By Rabbi Yitzchak Schochet


One Paper Too Many?

Dear Rabbi

I have been reading a lot lately about online media V print. I hate reading stuff online and I’m worried because you are my weekly fix and I am not inclined to read you online in the way I enjoy you each week as I sit down to relax each Friday night. Also, we are a small and declining Jewish community. At last count, there are I think four Jewish newspapers. Can we really, as a community, support that? I wonder if you could shed some light on all of this.


Dear Gerard

I wondered when this was going to finally come up. Print media is considered by all demographics, including Millennials, as more trustworthy than its digital counterpart. It takes time and effort to create and publish printed content. This engenders greater feelings of trust, than do the instant and disposable nature of digital content. Moreover, print is easier to read than digital media, and you can fit more information on a page than in social media content. It is argued print is more engaging and offers an opportunity to disconnect from the frenetic world and immerse yourself in the moment, as you do on a Friday night.

Yes, it is a saturated market but as small as our community is, an even smaller proportion of it keep to strictly kosher diets. Yet we have no less than six kashrut authorities. We also have at least six different synagogue bodies, numerous schools and much else beside. So four newspapers isn’t the end of the world. (To be sure, by my count there are six).

Of course, you can argue the distinction in that one is essentially reading the same news in each paper. But, as with broadsheets in general, there is always something one paper will carry over another. For example, the excellent exclusive interviews conducted by this paper, with high profile Israelis, including the Ambassador, before Rosh Hashanah.

It also helps that some of the newspapers are free, so one can pick up several whenever doing their shopping. However, it is also very telling when you look at the news racks which store these papers outside shops etc. Next time you walk past, take a good look and see which papers people are picking up and which ones people leave behind.

Ultimately, the proof is in the pudding. One newspaper is entirely reliant on a trust fund. Another is reliant on an anonymous benefactor. The Jewish Weekly seems to be supporting itself well on advertising. Which means, people are happy to put their money where they feel it well spent.

It’s also worth pointing out, when the Jewish Weekly launched, some were supposedly hell-bent on squashing it. It is alleged that there are still some who try hard to malign it amongst potential advertisers. You only do that if you feel threatened.

Were there teething problems at the Jewish Weekly? It has only been around a short while, compared to others that have been around much longer. It can be safely assumed they endured similar problems at the outset. On the upside, when the Queen died, others didn’t report on it till the following week. The Jewish Weekly featured it as a headline that very day. And now that Liz Truss has resigned as PM, once again, other papers missed the headline, but you’re looking at it at the front page of this paper today!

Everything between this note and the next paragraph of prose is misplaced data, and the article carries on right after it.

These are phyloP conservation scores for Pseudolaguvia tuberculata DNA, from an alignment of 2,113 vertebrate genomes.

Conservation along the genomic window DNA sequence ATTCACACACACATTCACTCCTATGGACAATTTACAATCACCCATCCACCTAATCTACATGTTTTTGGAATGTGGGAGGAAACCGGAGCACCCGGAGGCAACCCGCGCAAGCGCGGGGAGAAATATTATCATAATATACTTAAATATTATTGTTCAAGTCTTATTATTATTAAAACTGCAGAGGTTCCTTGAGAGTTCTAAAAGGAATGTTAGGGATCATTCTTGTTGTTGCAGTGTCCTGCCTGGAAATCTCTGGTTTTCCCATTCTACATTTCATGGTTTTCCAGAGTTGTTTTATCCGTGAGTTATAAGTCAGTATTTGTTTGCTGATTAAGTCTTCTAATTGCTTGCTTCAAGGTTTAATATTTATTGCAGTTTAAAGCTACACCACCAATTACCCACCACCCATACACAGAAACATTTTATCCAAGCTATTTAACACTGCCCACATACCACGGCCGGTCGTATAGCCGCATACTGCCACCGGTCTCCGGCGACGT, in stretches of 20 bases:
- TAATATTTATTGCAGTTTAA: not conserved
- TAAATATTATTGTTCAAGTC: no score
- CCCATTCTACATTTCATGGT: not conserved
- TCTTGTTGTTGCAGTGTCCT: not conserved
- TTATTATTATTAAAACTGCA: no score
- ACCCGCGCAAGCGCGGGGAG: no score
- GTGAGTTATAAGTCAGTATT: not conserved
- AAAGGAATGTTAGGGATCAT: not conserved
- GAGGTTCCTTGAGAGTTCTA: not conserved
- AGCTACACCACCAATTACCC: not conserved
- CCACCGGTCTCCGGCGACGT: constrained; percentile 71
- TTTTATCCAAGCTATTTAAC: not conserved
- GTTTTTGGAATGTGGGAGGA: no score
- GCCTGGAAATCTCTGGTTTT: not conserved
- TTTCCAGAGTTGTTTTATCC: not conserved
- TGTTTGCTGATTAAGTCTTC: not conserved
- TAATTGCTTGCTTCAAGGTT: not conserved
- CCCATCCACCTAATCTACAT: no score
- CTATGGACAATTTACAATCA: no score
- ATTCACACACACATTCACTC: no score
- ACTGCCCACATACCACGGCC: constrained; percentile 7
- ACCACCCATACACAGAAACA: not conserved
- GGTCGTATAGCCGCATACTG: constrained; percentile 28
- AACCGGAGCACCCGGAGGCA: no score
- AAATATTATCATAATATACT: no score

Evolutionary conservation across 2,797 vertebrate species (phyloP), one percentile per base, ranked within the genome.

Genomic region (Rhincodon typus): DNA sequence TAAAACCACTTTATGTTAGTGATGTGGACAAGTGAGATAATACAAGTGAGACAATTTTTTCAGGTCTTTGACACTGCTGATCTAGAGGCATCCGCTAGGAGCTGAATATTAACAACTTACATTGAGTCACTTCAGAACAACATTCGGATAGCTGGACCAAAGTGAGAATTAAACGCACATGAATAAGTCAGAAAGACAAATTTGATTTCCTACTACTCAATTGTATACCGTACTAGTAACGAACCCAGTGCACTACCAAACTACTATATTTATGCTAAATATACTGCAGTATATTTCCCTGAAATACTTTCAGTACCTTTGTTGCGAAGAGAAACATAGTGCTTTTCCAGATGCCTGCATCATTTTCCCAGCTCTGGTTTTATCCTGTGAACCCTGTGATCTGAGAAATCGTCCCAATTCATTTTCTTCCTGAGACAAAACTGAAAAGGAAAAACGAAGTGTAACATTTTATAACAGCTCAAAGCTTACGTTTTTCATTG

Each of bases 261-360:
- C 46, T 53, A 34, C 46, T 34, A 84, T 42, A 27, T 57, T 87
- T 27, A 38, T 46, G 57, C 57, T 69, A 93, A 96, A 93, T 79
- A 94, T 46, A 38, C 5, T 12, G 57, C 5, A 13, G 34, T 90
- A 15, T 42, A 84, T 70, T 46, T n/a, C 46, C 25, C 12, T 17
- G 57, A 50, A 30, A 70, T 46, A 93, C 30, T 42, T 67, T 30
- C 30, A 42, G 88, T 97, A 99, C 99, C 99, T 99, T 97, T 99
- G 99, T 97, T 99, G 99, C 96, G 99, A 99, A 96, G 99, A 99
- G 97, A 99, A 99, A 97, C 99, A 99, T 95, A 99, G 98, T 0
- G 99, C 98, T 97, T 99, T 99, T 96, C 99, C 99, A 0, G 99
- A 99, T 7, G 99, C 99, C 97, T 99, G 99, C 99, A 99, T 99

As a final point: The Jewish Chronicle has excellent journalists like the inimitable Simon Rocker, who has a better understanding of the Anglo-Jewish community than anyone else. The Jewish News has renowned journalist Alex Brummer whose pen really is mightier than the sword (and who seemed at pains the other week to apparently pave the way for that paper to replace print with online). But neither paper has me – and that’s where the Jewish Weekly will always have the edge. I’m kidding of course, but not really.

Of Queens and Rainbows

Dear Rabbi

When our dear Queen died, a single rainbow appeared over Windsor Castle and a double one over Buckingham Palace. Knowing how devoted the Queen was to her faith, is there anything we can take away Jewishly from this remarkable sign.


Dear Geoff

There’s a lot of interesting discussion about a rainbow and the blessing recited over it. There are two beautiful Talmudic statements. One is in Chagigah (14b) which relates how, it was in the middle of the dry season in Israel when it never rains. Several of the great Sages were studying intently some deep kabbalistic ideas. Suddenly, the Heavens became covered with clouds and a rainbow appeared in them, and the ministering angels gathered together, the way people gather to see the celebrations of a bride and groom, in order to hear the kabbalistic words emanating from the scholars.

Similarly, we have the following passage of the Talmud in Brochot (59a): “Rabbi Yehoshua ben Levi said, ‘one who sees a rainbow in a cloud should fall on his face, as the verse states, ‘One who sees the rainbow appears in the cloud on a rainy day, so appeared the brilliant surrounding light; this is the image of the Honour of G-d.’”

You can draw your own parallels between these statements and the uniqueness of the Queen, what she brought to society, how she impacted our country and the enormity of the loss endured.